Laura Curran


LA: You recently ran a ‘Speak Free’ event to coincide with Rod Liddle coming back to speak in Durham. Why was it important for you to run that and at exactly the same time that Liddle was speaking?


LC: During my time in Durham, as a student and as a sabbatical officer, I’ve always viewed the Durham Union society as a place where students get dressed up in black tie and try to have these controversial debates for the sake of it. It doesn’t make sense to me for them to invite Rod Liddle of all people to come back. I don’t believe that freedom of speech, debate or discussion, should be defined by taking advantage of students who have been affected by the Rod Liddle incident that happened last year. Being a student at that time and being an LGBTQ+ rep at my college at that time, I saw the hurt and saw how much it impacted LGBTQ+ students and students of color and working-class students and women, and students who were engaging in sex work as well. This one man came into this formal and just spouted all this stuff that was hurtful and uncalled-for. It is hard to put into words how it felt to hear that he was coming back, because students at large came together during student protests to say, “We disagree with what happened here and this is not what we want Durham to be.” With the ‘Speak Free’ event, we wanted to show Durham and everyone what we want Durham to be and what Durham is. So, we wanted to have this space where students, on their own terms, could come and talk about the issues that they care about. They can have control over debate and make it theirs and shape the culture. Students could talk about housing, drug policy, teaching and assessment post-Covid, but could also discuss other issues they wanted to. Just having this space where people can come to talk about issues and have a healthy debate without a feeling that it is targeting anyone. That’s a really important thing. We do not really see a whole lot of that in Durham. I don’t want freedom of speech and debate to be controlled by theatrics within the Durham Union society. I want it to be controlled by the students who are passionate and then to talk about what they care about.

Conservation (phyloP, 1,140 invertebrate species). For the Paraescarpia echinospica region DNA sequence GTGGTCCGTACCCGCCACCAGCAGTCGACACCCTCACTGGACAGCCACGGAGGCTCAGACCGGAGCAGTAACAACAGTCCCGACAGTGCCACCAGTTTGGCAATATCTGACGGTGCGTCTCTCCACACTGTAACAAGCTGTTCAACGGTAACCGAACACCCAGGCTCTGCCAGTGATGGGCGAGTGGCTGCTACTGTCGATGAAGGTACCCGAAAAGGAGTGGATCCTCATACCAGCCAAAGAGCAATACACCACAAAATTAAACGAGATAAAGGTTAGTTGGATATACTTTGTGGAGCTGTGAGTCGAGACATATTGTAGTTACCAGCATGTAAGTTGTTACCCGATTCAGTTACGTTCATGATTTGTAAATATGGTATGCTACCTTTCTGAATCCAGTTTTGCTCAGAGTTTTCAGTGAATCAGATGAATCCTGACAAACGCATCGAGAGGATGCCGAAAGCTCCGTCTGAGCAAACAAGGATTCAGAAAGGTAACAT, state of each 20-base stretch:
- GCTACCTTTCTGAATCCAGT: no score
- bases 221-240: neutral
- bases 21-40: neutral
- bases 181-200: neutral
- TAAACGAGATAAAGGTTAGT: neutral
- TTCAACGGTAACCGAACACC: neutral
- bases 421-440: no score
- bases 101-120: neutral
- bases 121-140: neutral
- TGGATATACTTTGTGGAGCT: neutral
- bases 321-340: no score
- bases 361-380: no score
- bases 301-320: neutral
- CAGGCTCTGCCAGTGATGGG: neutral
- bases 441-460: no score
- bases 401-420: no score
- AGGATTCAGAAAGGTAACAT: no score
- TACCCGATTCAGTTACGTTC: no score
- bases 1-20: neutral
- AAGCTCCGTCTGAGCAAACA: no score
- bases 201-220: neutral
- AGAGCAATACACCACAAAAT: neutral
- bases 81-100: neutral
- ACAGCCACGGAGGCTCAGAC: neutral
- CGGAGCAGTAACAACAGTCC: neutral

LA: We have talked about a lot of difficult issues at Durham, but as you have mentioned these have been countered by moments where student have really come together, such as with the Rod Liddle protests or demonstrations against the housing crisis. Does that leave you optimistic for Durham tackling the issues ahead?


LC: I am really optimistic about Durham students. They are, as a whole, intelligent people who care about issues both within Durham and at-large. We have so many people who are using this intelligence and their passion to do good and want to do good and raise their voices and make change, which is amazing! I would like to see the University keep prioritizing and pushing forward the issues that students care about, because at the end of the day, the university exists for students and wouldn’t exist if students weren’t there. I do really want the University to listen and actually act on students interests a whole lot more. The elections for the officer team are going to be in February time, so they’ll be information on the Students’ Union social media for people who want to take over from me next year. So, hopefully lots of intelligent, passionate people want to run for my role!



Featured Image: Laura Curran